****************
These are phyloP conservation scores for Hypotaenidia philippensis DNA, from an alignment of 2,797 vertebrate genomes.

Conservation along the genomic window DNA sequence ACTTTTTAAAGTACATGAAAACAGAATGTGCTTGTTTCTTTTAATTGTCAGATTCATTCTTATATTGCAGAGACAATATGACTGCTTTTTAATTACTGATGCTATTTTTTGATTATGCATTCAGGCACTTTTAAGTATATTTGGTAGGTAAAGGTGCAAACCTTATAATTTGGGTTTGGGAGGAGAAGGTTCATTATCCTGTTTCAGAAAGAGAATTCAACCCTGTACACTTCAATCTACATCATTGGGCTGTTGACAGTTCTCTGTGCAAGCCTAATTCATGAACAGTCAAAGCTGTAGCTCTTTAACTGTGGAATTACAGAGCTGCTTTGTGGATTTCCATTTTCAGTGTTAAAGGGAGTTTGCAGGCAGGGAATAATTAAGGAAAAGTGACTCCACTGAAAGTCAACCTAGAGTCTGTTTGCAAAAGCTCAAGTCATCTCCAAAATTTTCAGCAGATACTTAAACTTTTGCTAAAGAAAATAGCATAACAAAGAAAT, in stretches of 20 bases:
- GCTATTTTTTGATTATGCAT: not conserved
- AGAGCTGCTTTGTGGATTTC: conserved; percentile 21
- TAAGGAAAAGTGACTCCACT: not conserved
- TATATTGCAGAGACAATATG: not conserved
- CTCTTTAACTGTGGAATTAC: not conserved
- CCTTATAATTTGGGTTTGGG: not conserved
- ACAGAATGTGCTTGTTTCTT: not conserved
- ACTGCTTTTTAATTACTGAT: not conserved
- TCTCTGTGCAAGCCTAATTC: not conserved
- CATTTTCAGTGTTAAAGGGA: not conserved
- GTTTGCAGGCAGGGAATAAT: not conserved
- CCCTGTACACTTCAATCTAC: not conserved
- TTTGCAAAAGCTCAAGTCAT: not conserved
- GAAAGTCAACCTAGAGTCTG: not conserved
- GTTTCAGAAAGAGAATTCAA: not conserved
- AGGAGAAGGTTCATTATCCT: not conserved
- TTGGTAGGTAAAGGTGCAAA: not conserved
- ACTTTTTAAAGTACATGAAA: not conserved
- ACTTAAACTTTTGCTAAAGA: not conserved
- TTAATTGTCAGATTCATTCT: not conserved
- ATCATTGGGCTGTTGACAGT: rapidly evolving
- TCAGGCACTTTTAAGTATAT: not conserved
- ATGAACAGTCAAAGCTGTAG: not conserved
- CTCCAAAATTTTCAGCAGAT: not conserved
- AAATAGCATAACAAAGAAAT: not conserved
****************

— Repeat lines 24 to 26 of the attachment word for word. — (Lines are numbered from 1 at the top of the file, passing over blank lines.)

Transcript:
- TCAGGCACTTTTAAGTATAT: not conserved
- ATGAACAGTCAAAGCTGTAG: not conserved
- CTCCAAAATTTTCAGCAGAT: not conserved